New research published in the journal Environment International finds that people living in urban areas who spend less time in nature are also less likely to take greener actions such as recycling and environmental volunteering.

The findings involved analysing responses from 24,000 people in England and was undertaken by researchers from the Universities of Exeter and Plymouth in partnership with Public Health England and The Met Office. It looked at people’s exposure to nature in their local area; their recreational visits to natural environments such as parks and woodlands; and the extent to which they valued the natural world.

Results reveal that green choices were more common in people who lived in greener neighbourhoods and among those who regularly visited natural spaces – regardless of where they lived. The relationships were the same across all ages and all sectors of society.

Lead author Dr Ian Alcock said:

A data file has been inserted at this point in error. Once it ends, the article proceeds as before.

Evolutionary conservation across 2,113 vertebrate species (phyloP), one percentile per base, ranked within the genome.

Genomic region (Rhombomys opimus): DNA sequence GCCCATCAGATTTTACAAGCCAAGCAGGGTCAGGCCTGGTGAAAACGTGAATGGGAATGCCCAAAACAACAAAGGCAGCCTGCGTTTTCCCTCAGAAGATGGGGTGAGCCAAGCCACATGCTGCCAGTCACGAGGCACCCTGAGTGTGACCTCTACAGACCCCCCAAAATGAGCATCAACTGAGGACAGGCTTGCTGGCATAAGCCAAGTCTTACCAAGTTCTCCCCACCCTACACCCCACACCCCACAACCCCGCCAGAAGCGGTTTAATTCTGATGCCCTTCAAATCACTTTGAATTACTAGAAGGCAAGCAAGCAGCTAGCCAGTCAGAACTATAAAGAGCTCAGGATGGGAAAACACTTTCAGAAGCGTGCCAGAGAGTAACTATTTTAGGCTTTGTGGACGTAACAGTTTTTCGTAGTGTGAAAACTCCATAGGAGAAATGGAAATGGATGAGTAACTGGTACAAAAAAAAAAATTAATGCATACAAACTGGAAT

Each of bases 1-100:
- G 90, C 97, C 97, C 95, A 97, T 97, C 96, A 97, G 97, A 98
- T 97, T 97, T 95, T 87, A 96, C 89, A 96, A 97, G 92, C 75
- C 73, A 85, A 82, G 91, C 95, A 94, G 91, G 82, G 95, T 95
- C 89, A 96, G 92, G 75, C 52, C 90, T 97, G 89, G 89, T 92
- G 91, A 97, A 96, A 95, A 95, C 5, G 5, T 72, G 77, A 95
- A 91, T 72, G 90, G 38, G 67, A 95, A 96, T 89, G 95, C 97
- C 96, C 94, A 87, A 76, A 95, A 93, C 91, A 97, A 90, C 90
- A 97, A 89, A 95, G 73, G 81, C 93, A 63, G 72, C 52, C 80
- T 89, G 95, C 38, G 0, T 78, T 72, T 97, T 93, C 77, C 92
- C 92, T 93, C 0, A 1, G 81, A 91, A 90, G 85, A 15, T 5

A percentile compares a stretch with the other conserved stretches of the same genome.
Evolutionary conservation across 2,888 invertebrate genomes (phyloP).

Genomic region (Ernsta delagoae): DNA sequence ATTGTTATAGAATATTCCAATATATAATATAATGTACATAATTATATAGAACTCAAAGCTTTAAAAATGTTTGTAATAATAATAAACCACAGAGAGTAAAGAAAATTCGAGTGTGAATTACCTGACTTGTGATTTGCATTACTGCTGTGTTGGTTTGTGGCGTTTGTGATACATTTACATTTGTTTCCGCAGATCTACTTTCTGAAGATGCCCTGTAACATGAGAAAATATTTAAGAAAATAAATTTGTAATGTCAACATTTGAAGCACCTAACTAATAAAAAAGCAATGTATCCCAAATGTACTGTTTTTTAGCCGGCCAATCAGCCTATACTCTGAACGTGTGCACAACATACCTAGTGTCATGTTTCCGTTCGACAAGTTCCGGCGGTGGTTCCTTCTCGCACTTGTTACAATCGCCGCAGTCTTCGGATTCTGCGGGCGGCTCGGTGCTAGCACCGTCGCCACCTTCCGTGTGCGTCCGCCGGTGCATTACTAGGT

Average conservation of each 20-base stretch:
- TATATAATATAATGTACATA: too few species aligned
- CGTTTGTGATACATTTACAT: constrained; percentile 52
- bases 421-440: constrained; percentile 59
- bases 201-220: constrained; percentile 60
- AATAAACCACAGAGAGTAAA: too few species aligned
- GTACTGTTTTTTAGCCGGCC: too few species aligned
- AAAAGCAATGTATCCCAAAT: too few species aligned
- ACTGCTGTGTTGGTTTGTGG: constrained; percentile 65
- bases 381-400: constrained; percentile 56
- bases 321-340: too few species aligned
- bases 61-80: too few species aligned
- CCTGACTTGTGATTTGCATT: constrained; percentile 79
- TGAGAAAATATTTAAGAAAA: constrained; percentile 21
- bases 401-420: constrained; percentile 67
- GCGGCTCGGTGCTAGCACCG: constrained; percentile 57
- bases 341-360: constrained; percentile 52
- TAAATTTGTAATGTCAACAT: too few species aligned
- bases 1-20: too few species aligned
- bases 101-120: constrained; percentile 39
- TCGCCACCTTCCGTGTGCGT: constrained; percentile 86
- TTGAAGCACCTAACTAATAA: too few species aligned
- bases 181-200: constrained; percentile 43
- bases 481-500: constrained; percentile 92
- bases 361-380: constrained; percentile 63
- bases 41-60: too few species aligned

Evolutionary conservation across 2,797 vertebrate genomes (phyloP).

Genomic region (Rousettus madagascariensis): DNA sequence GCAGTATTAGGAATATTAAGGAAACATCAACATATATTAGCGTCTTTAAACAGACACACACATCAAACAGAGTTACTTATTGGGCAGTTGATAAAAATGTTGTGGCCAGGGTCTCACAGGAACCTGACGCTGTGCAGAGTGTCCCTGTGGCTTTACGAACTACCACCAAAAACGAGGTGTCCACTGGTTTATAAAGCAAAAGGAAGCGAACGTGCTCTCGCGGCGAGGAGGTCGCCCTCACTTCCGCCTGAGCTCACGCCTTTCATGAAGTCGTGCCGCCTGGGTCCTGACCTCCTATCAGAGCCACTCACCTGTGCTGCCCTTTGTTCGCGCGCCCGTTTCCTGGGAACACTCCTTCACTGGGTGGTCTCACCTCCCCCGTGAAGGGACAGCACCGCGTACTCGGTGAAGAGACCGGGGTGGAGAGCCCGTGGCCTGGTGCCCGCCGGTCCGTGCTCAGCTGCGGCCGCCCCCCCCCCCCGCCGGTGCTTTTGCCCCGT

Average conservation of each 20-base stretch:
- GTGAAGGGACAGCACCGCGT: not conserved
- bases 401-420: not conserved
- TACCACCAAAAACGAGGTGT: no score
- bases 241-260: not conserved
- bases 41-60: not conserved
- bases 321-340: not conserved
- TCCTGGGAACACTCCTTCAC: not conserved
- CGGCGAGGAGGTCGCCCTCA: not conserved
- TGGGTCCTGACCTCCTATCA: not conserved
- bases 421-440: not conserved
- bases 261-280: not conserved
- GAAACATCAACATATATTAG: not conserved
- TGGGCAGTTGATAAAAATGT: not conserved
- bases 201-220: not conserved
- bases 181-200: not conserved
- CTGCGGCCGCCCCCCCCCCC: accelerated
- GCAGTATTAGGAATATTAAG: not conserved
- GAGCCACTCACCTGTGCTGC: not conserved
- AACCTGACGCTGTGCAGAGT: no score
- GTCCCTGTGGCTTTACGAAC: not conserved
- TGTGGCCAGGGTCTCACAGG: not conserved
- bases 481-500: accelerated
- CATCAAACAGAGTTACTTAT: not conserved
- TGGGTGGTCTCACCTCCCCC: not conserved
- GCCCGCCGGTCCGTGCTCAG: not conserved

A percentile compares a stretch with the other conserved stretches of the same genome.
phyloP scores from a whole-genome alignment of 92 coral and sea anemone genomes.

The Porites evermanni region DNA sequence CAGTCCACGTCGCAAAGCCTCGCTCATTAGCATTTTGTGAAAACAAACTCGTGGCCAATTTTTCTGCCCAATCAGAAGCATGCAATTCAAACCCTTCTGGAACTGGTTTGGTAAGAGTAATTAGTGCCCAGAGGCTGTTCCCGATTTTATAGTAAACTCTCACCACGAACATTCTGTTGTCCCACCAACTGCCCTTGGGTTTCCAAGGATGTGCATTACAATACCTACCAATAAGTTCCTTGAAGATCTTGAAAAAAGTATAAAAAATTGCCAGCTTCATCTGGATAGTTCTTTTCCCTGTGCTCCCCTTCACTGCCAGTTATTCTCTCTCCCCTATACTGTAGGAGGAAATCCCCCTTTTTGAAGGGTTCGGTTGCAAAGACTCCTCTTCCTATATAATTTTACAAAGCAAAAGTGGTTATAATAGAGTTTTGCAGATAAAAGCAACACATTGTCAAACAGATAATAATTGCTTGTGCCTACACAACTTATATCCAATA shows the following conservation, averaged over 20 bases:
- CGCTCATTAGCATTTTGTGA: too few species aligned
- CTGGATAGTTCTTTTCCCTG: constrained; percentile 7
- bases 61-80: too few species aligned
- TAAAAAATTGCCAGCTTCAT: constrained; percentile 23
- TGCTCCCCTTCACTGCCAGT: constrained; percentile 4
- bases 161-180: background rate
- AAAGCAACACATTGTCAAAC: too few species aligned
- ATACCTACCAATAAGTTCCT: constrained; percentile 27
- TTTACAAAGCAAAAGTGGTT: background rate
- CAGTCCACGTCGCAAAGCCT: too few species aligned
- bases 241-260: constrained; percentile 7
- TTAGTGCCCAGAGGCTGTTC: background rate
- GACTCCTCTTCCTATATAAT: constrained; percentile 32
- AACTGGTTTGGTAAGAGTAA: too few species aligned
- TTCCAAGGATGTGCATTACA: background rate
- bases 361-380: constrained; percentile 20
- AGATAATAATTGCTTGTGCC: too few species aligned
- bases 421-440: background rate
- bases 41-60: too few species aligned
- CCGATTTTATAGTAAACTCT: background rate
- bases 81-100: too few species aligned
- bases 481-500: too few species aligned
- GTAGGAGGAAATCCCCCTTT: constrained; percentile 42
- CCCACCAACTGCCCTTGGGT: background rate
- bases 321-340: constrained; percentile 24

"Over 80% of the English population now live in urban areas and are increasingly detached from the natural world. Greening our cities is often proposed to help us adapt to climate change – for example, city parks and trees can reduce urban heat spots. But our results suggest urban greening could help reduce the damaging behaviours which cause environmental problems in the first place by reconnecting people to the natural word."

Co-researcher Dr Mathew White said:

"The results are correlational so there is always the issue of untangling cause and effect, but findings are based on a very large representative sample and are consistent with experimental work showing people become more pro-environmental after time spent in natural settings."

Given the impact of lifestyle choices on carbon emissions, the results imply a benign circle in which urban greenspaces may also contribute to mitigation by helping urban individuals reconnect with the natural world and adopt more pro-environmental lifestyles.